That’s pride. Pride that leads to the corruption of ingratitude. It’s a selfish sin that is growing in these last days (2 Timothy 3:1-4). We are “proud … ungrateful ….” We haven’t just forgotten God. In many cases, Americans deny He even exists!

But what happens when a person remembers God—when a person stands in true humility before the great, sovereign Lord of heaven?

King David exemplifies this so beautifully as he spoke before his people who gave to the building of the Temple:

Blessed be You, Lord God of Israel our father, forever and ever. Yours, O Lord, is the greatness, and the power, and the glory, and the victory, and the majesty: for all that is in the heaven and in the earth is Yours; Yours is the kingdom, O Lord, and You are exalted as head above all. Both riches and honor come of You, and You reign over all; and in Your hand is power and might; and in Your hand it is to make great, and to give strength unto all. Now therefore, our God, we thank You, and praise Your glorious name. But who am I, and what is my people, that we should be able to offer so willingly after this sort? For all things come of You, and of Your own have we given You” (1 Chronicles 29:10-14).

Do you have a humble spirit like David before the Lord? Or do you have the “ingratitude twist” of the murmuring Israelites?

* Cybersalt Digest, Issue #3926, 12-20-12

– Dawn

Let Me Do It

14 Sep

Waiting for a friend, I watched a rambunctious little girl at the mall, obviously in the throes of stubborn independence. Everything was “no” this and “no” that. Then suddenly, she took advantage of her mom’s focus at a kiosk to reach up, grab the handlebar of the baby stroller and take off running.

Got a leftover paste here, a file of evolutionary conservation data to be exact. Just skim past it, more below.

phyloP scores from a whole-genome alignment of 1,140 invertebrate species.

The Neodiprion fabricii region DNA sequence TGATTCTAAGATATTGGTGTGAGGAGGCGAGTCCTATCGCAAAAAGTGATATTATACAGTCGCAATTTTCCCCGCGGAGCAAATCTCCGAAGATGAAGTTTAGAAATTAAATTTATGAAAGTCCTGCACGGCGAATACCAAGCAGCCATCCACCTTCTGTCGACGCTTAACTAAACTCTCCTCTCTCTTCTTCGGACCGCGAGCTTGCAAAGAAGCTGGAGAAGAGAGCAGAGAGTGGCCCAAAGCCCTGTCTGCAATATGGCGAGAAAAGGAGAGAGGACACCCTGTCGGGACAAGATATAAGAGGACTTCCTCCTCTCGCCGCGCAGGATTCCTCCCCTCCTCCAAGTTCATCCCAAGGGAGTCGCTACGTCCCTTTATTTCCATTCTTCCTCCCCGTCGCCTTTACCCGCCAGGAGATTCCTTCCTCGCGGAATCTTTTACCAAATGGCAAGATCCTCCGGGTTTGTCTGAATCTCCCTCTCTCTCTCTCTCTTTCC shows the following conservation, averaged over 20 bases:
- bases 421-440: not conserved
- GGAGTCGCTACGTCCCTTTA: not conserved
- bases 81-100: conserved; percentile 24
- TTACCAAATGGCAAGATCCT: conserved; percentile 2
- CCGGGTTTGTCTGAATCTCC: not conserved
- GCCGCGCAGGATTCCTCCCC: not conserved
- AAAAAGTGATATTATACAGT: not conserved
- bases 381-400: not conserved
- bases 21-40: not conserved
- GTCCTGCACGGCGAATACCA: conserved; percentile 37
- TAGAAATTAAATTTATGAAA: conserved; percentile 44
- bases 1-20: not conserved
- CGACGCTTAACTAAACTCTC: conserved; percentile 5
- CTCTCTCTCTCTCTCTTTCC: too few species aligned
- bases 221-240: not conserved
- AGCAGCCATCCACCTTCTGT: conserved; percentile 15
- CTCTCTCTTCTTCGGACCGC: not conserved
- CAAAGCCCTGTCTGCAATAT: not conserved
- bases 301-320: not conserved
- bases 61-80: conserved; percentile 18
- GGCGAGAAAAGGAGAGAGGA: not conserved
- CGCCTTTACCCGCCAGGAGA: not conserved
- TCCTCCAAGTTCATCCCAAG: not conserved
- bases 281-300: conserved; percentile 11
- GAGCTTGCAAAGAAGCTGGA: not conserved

HatchingAPlan“I do it! I do it,” she yelled with glee.

The mom, clearly upset, chased her daughter as the little rebel barely missed hitting a couple. The baby in the stroller woke up and started crying.

“No, Emi. Stop,” the mom yelled.

It’s amazing how a little one can run. The mom caught up with her daughter, swept her off her feet and plopped her down on a mall bench. I watched as she emphatically explained to little Emi why running off with the stroller was wrong and even dangerous. Emi wasn’t ready to listen.

“Look at me,” the mom said.

The little girl never actually looked her mom squarely in the eyes. She sort of glanced sideways at her. And I thought I saw an impish smile … a plan hatching.

Believing she had won, her mom turned back to shopping.

“I do it. I do it!” The little rebel was off and running as the baby in the stroller wailed in protest.

Poor mom. It was going to be a long day.

Aside from my own thoughts about parenting that day—how I might have handled the situation and stubborn child differently—my mind drifted back to my own childhood.

That phrase “I do it” reminded me of an attitude-altering story.

I won a sewing contest in grade school. The Sears store near our home in Chicago sponsored the contest, and winners in different categories also had to model their creations in a store fashion show. My peach-colored dress and short cape, all edged in peach and turquoise floral trim, was cheerful and elegant (lovely for Easter).

I won … But I wasn’t happy at all.